Have you ever watched a top swimmer walk into a swimming pool with a bright coloured mesh bag in hand and wondered why they use all that extra equipment?
Are all those training accessories necessary if you’re a regular swimmer just wanting to improve fitness or prepare for an event? Are they important?
Training accessories can provide a number of key benefits for every ability level. When used correctly they can help improve body position, isolate muscle groups and alter the intensity of a swimming session. These benefits are only possible if the gear is used purposefully and correctly.
If you’ve always wanted to try swimming gear but not known how we’re here to de-mystify swimming accessories to help you be the best swimmer you can be!
Pull buoy: Tips and benefits
Pull buoys are placed between the legs of a swimmer to help promote an efficient body position by lifting the hips high in the water. When a swimmer’s hips are close to the surface they produce less drag and move more efficiently. Many swimmers adore ‘pulling’ (using a pull buoy) as it gives them a break from kicking which uses substantial energy. Using a pull buoy also gives a swimmer an opportunity to work on water feel, which is the way they catch and pull through the water. Other benefits of using a pull buoy include:
- Isolating the arms to work on muscular mechanics
- Allows you to focus on technique
- When combined with paddles it provides an intense arm workout
Pull buoy: What to watch out for
While pull buoys do offer a number of benefits, it is important to remain mindful of your body position. Remember to keep your core tucked in tight! It’s easy to rely fully on the training aid and relax the torso. This will affect the efficiency of your swimming when it’s taken out. Efficient swimmers are able to fly through the water because they use their body as one seamless unit, from fingertips to toes. When we isolate parts of our system- as we do with the pull buoy- it reduces the time we spend working on being more efficient in the water.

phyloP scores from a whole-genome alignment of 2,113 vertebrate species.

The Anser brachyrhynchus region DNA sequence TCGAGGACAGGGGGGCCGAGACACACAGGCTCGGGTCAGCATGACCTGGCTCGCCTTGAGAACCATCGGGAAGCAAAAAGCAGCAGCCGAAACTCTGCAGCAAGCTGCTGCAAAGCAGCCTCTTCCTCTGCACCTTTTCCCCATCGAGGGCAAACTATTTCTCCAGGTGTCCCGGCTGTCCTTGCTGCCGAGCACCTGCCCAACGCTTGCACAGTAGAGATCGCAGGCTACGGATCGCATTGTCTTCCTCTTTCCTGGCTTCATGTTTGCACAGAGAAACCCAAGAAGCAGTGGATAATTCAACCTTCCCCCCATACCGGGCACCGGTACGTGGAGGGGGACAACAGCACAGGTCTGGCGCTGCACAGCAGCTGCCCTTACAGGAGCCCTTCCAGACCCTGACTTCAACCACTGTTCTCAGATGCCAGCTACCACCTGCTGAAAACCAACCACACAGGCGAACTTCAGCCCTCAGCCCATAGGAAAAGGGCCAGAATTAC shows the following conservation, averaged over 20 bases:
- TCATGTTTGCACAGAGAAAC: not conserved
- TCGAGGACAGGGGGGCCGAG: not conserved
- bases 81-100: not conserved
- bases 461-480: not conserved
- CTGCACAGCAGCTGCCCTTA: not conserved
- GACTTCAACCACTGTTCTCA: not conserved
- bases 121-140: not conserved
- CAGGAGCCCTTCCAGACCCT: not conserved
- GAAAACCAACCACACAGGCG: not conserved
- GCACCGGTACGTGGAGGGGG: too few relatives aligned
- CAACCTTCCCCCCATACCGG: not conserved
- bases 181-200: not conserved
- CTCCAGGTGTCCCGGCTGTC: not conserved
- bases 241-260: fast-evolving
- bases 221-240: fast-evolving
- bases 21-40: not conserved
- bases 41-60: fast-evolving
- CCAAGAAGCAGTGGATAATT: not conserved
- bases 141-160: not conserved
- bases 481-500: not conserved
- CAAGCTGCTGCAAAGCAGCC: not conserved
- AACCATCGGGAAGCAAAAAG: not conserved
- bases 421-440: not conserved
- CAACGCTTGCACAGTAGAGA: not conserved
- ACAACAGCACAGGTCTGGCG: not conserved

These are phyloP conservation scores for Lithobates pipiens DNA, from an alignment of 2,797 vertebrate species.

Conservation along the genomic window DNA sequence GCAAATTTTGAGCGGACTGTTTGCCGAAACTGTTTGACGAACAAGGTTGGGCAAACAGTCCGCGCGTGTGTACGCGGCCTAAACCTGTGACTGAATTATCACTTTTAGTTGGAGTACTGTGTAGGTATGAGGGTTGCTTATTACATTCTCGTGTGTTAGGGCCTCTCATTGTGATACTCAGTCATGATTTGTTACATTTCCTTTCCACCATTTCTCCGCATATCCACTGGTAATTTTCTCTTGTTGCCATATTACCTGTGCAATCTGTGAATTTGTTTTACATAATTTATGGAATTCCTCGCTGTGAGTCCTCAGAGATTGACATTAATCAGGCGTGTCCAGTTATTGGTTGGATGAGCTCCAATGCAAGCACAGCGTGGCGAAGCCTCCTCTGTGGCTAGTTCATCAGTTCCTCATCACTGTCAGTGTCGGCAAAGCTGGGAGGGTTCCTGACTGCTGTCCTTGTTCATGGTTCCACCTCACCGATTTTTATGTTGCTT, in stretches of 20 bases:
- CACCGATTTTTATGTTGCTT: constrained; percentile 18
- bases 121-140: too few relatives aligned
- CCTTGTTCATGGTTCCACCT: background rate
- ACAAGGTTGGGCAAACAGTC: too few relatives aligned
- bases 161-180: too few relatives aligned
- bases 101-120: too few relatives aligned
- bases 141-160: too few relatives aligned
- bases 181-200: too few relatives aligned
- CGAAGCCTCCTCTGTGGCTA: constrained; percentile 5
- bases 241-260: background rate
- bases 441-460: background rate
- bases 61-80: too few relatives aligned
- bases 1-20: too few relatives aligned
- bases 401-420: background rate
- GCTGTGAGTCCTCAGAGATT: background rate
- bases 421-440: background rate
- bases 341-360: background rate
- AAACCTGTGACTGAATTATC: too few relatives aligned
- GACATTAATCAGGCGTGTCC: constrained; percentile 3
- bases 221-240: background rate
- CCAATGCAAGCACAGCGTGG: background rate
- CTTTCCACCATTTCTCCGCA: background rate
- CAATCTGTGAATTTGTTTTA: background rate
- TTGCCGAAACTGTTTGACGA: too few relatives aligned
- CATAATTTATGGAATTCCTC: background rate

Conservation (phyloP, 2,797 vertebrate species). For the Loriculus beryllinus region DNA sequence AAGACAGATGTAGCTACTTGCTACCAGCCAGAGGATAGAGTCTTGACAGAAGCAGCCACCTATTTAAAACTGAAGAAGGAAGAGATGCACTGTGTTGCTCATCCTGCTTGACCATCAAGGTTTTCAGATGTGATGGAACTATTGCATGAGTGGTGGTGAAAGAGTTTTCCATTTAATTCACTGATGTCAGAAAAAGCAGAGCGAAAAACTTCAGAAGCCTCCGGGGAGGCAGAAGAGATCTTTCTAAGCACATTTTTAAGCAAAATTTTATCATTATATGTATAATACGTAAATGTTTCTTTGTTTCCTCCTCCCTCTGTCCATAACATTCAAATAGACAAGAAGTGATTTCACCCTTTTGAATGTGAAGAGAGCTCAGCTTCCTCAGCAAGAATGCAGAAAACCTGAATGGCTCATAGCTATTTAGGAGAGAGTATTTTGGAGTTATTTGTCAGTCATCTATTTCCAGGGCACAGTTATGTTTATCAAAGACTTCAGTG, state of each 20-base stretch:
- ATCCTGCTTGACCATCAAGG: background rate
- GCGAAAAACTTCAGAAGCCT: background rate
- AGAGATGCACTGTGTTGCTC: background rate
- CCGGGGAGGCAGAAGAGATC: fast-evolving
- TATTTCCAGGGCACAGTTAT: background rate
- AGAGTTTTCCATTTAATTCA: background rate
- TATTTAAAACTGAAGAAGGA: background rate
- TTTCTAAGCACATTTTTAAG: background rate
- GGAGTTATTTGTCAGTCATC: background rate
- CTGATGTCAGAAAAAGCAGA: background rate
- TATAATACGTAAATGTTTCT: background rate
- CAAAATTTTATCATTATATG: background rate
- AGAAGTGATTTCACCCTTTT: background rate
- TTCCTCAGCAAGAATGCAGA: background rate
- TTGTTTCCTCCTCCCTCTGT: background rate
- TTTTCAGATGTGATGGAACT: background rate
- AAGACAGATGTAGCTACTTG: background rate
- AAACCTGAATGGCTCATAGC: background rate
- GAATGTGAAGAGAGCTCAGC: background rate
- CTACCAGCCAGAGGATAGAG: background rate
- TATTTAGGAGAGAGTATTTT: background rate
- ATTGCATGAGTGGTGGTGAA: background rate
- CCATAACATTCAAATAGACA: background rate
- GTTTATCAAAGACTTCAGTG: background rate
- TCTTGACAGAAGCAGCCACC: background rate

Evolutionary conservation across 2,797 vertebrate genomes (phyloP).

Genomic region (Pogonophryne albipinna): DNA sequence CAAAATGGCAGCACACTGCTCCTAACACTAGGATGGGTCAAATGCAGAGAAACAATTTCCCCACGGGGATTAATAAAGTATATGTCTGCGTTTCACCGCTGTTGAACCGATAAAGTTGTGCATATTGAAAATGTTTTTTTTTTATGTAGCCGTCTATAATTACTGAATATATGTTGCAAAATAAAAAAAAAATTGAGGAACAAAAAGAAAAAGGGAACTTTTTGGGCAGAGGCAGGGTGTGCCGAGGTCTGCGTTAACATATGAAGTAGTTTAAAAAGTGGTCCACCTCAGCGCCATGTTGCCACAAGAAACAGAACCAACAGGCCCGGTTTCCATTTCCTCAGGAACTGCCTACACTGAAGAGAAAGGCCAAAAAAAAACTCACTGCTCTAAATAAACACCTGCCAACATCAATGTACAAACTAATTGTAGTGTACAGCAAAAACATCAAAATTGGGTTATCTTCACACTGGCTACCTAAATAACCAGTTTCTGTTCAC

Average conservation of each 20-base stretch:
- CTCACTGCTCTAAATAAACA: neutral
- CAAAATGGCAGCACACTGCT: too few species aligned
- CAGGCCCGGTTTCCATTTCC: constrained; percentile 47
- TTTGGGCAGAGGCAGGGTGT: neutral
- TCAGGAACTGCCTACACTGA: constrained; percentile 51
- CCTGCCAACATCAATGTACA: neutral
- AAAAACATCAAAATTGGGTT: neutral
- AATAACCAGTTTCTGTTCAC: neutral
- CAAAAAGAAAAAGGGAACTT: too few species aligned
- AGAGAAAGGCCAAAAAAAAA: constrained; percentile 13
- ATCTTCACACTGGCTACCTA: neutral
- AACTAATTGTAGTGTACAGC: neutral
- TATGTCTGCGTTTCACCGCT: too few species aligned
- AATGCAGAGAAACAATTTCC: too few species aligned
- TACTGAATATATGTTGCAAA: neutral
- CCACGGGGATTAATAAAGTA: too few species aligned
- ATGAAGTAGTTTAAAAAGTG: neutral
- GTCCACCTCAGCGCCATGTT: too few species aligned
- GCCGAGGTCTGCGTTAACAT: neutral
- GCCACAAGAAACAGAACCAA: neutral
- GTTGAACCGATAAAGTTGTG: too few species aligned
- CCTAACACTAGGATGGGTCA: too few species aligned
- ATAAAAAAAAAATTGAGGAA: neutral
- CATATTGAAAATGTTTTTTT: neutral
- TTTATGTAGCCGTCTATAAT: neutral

- Always mix pulling with swimming
- Keep the core strong
- Avoid ‘swinging’ the legs and aim to keep the hips rolling and not flicking out to the side
Paddles: Tips and benefits
Paddles are a fantastic training aid for swimming because they can help develop strength, power and feel for the water when used purposefully. If you’re looking for a real upper body workout, try combining paddles with a pull buoy. Finger paddles are particularly good for working on technique. Much smaller than regular paddles, they encourage wearers to enter in an effective fingertip first position. The primary benefits of paddles include:
- Helps to promote fingertip entry
- Offers an upper body workout
- Builds strength
Paddles: What to watch out for
Stay mindful of technique when swimming with paddles as many swimmers will try to stretch extra-long while wearing them. When the going gets tough and the arms grow tired with the added pressure of paddles it’s important to keep the elbows high during the pull phase. Drawing the elbow back first releases power, imagine you are pushing a barrel back behind you. When wearing paddles make sure you remain wary of:
- Short stroking or overreaching- maintain your regular swimming style
- ‘Crossing the centre line’. If you enter in front of the face this can start to impinge the shoulder over time
- Dropped elbow. Power comes from pulling through the water with the elbow high